U.S. Seeks Trade Talks to Protest China’s Wind Power ‘Subsidies’

WASHINGTON, DC, December 22, 2010 (ENS) – The United States government says China is illegally subsidizing the production of wind power equipment and has requested talks under the dispute settlement provisions of the World Trade Organization.

U.S. Trade Representative Ron Kirk said today that the United States has requested the consultations concerning China’s program known as the Special Fund for Wind Power Manufacturing.

One of China’s many new wind turbines is erected. (Photo courtesy Sinovel Wind (Group) Co., Ltd.)

Under this program, China appears to provide subsidies that are prohibited under WTO rules because the grants awarded under the program seem to be contingent on Chinese wind power equipment manufacturers using parts and components made in China rather than foreign-made parts and components.

“Import substitution subsidies are particularly harmful and inherently trade distorting, which is why they are expressly prohibited under WTO rules,” said Kirk. “These subsidies effectively operate as a barrier to U.S. exports to China.”

The size of individual grants available under the Special Fund for Wind Power Manufacturing ranges between $6.7 million and $22.5 million. Grant recipients – Chinese manufacturers of wind turbines, parts and components – can receive multiple grants as the size of the wind turbine models increases.

The U.S. Trade Representative, USTR, estimates that grants under this program since 2008 could total several hundred million dollars.

At the U.S.-China Joint Commission on Commerce and Trade meeting, from left: U.S. Commerce Secretary Gary Locke, U.S. Trade Representative Ron Kirk, China’s Vice Premier Wang Qishan (Photo courtesy Commerce Dept.)

Today’s action arises out of an investigation USTR initiated in October in response to a petition filed by the United Steelworkers alleging that U.S. firms faced discrimination when seeking to supply equipment to large-scale wind power projects in China.

The union alleged that a variety of Chinese practices affect trade and investment in the green technology sector, causing “serious prejudice to U.S. interests.”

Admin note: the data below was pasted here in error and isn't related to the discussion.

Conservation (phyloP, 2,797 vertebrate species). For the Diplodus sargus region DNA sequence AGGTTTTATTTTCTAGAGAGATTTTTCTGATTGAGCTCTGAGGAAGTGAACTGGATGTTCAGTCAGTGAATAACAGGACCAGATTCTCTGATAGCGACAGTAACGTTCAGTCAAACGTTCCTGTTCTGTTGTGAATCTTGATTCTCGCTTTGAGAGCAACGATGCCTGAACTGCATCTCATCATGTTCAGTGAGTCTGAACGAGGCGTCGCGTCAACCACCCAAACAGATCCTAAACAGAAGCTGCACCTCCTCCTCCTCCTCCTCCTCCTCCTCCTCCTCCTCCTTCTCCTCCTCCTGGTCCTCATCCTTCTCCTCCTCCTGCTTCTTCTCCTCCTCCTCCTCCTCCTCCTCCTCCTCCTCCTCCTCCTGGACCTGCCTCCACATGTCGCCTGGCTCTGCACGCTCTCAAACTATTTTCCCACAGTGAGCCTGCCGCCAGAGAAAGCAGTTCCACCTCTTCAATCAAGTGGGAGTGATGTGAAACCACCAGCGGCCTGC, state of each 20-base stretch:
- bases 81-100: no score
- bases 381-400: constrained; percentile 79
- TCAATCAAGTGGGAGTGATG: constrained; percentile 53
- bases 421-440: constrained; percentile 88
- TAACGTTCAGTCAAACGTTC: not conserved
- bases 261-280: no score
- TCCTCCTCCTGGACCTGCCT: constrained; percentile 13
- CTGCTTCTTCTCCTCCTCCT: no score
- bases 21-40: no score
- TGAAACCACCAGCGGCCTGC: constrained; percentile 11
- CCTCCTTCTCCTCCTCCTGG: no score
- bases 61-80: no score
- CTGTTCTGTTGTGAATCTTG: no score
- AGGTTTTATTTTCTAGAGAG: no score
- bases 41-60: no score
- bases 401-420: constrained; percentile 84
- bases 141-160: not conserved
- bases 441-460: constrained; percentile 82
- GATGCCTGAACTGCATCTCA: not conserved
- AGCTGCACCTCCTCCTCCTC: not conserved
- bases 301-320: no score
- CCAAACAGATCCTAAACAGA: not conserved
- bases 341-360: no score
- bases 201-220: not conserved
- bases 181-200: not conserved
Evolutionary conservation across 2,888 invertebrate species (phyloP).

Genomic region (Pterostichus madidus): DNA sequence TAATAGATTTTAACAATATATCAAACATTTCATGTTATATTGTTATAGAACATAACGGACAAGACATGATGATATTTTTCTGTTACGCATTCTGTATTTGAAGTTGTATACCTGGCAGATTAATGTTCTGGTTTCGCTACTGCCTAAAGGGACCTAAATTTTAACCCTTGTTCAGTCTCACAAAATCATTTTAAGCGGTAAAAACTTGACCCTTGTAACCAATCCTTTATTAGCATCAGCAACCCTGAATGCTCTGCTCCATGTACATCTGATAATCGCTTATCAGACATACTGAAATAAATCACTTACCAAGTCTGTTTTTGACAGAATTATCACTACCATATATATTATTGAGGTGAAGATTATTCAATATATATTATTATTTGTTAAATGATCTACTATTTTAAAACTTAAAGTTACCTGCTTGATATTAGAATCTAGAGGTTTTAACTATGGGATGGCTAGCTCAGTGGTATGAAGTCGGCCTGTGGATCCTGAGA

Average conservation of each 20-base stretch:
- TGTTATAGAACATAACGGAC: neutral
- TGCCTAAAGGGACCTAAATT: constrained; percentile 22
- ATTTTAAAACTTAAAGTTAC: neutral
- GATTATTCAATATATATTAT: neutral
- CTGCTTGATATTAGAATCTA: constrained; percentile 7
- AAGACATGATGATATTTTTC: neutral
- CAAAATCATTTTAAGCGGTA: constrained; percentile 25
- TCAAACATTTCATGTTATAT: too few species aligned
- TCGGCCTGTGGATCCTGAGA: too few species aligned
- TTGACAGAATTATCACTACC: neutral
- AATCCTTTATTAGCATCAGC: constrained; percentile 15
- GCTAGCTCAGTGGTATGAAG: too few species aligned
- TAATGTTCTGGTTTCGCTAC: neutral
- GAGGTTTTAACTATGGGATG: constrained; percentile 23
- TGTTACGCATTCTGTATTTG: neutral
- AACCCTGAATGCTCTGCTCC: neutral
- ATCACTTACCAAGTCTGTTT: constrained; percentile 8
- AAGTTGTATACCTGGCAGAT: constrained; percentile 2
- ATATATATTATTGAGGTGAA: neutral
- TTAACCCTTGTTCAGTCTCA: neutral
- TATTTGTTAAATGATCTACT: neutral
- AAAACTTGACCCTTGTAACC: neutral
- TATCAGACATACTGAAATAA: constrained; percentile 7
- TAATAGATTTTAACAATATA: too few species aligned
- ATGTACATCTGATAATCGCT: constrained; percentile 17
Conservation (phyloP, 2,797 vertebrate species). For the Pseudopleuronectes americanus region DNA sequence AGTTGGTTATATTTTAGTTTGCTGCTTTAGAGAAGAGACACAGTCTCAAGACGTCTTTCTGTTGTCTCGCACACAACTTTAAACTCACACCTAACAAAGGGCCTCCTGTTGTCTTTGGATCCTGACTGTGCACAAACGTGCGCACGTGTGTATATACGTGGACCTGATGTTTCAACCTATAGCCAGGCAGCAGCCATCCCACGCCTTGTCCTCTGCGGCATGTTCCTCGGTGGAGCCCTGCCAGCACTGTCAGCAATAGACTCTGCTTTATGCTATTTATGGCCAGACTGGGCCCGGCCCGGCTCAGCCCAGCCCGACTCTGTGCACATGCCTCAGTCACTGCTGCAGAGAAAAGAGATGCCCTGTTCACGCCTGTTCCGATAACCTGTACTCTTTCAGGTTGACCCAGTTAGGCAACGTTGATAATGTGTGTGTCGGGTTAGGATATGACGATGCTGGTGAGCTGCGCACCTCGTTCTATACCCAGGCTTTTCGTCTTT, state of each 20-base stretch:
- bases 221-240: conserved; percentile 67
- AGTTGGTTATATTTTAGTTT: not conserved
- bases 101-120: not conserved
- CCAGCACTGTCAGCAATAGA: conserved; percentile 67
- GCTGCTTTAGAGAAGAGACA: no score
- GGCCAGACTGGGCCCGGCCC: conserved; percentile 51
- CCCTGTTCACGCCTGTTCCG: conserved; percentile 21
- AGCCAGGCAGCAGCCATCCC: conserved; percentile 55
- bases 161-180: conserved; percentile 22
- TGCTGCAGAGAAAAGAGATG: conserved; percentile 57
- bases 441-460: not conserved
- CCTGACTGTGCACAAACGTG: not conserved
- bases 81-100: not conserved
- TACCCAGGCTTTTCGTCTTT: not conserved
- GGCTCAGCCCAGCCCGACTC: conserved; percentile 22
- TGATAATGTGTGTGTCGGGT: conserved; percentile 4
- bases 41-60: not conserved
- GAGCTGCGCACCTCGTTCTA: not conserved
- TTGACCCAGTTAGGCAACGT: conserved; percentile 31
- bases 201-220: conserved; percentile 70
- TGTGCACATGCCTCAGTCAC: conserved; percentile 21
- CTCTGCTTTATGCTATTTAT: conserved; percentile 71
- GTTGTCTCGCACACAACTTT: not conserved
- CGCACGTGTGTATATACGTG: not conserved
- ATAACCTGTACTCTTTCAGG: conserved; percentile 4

The allegations cover prohibited subsides, export restraints, discrimination against foreign companies and imported goods, as well as technology transfer requirements.

During its investigation, the USTR obtained China’s clarification that two additional subsidy programs identified by the United Steelworkers in its petition – the Export Research and Development Fund program and the Ride the Wind program – have been terminated.

“We will continue to work closely with the USW and other stakeholders in the months ahead on the remaining allegations,” said Kirk.

“If we are able to develop sufficient evidence to support those allegations and they can be effectively addressed through WTO litigation, we will pursue the enforcement of our rights at the WTO.”

Some U.S.-China talks on the wind power manufacturing trade issues have already taken place.

Wind turbine goes up at Donghai Bridge in Shanghai, China’s first full-size offshore wind plant, commissioned on July 6, 2010. (Photo courtesy Sinovel Wind (Group) Co., Ltd.)

At the December 14-15 meetings of the U.S.-China Joint Commission on Commerce and Trade, China agreed to modify its criteria for approval of new wind power projects by no longer requiring foreign enterprises to have prior experience supplying equipment to large-scale wind power projects in China and instead will recognize their prior experience outside China.

Consultations are the first step in the WTO dispute settlement process. If a mutually agreed solution cannot be resolved through consultations, the United States may request the establishment of a WTO dispute settlement panel.

China Longyuan Power Group, the country’s largest wind power producer and the largest in Asia, says its installed wind power capacity hit 5.51 million kilowatts in November, after an annual rise of 76.2 percent over the past five years.

With its current capacity, the company was expecting to produce 10 billion kilowatt-hours of electricity from wind this year,the company said in a statement December 14.

The company forecast its total wind power generating capacity to reach 11 million kilowatts by 2012 and 30 million kilowatts by 2020.

China is seeking to use more clean energy to reduce carbon emissions and protect the environment. Total wind power generation is expected to soar to 281 billion kilowatt-hours by 2020, up more than ten-fold from 2009 levels.

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